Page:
A growing number of people expect to be working from converted sheds, garages and summerhouses as Covid changes our attitudes to home working, an insurer has said.
The proportion planning a dedicated office in the house is also growing, according to the survey by Aviva.
It appears some are moving away from operating from a sofa or armchair.
But there are warnings that some may not be covered by home insurance if something goes wrong.
The Aviva survey suggests one in 10 of those asked work from a converted shed, garage or summerhouse – a proportion expected to rise to 13%.
The popularity of so-called shoffices has risen, with some people spending significant sums for a luxury cabin.
As previously reported, the word garage has become the most popular search term on the property website Rightmove.
Offices within the home are also likely to become more common, with 43% of the 1,400 people asked in the Aviva survey expecting to use such an arrangement compared with 34% doing so now.
In contrast, the proportion working from their bed is expected to fall from 14% now to a still-noteworthy 11% in the future.
Gareth Hemming, from Aviva, said: “Flexible working and home-working practices have been around for some time, but they have really come into their own in the last year.
“While home-working is not the choice of every individual, we are likely to see more flexibility as a basic benchmark for the future, with many people working remotely, at least some of the time.”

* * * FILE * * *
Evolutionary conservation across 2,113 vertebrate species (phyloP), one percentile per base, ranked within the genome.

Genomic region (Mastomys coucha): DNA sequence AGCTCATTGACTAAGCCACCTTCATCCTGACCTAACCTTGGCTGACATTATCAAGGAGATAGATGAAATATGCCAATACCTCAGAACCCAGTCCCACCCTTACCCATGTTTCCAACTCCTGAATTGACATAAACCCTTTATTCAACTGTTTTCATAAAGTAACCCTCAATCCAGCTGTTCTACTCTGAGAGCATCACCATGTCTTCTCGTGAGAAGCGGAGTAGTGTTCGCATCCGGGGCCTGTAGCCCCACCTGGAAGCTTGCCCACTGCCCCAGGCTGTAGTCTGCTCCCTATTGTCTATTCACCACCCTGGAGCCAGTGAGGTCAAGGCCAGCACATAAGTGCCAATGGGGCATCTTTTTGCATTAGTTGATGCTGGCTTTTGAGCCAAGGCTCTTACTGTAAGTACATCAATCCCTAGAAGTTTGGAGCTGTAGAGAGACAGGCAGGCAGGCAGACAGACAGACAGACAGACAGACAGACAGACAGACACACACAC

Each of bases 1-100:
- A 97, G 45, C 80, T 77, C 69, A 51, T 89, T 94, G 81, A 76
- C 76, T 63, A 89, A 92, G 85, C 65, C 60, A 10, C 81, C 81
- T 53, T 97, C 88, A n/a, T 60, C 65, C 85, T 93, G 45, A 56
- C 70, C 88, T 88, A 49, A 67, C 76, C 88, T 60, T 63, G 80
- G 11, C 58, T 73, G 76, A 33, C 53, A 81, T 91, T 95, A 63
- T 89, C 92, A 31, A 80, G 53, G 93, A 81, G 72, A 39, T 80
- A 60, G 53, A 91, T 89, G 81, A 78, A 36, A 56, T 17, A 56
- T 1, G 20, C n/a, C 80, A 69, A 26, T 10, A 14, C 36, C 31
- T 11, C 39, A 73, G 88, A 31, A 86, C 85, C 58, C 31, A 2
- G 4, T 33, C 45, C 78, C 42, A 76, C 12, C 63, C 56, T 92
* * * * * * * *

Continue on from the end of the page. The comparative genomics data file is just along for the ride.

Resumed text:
The survey suggested that one in five people found working from home more stressful than being based at work.
That stress may increase depending on their line of work – with some new businesses setting up from home, potentially without insurance cover.
Defaqto, which analyses the sector, said that some people risked invalidating their insurance if they failed to inform their insurer about their new line of work, if it created extra risks.
For example, craft workers using fire, or burning tools, or home cooks selling their creations might require specialist insurance that protected them from the risk of fire or food poisoning respectively.
While some insurers have allowed people setting up in business at home to extend their cover at no extra cost, some people may need to buy new policies or pay larger premiums owing to the extra risk.
There is also the risk that expensive equipment might bust insurance limits in existing policies if stolen or damaged.
Brian Brown, consumer finance expert at Defaqto, said the pandemic had made many people rethink their work and expand a hobby into a business.
“It is fantastic to see such entrepreneurial spirit but running a business from home is not without risk and should not be entered into lightly,” he said.
“Standard home insurance products are designed to cover your property for domestic use and not as a business, although most will allow you to do office work from home.
If you are using your home as a business premises, storing stock and equipment at home or having customers visit, you could invalidate your policy.”
He suggested people discuss their business plans with their insurer. They might consider a home worker insurance policy, with small business insurance brokers able to offer guidance, he said.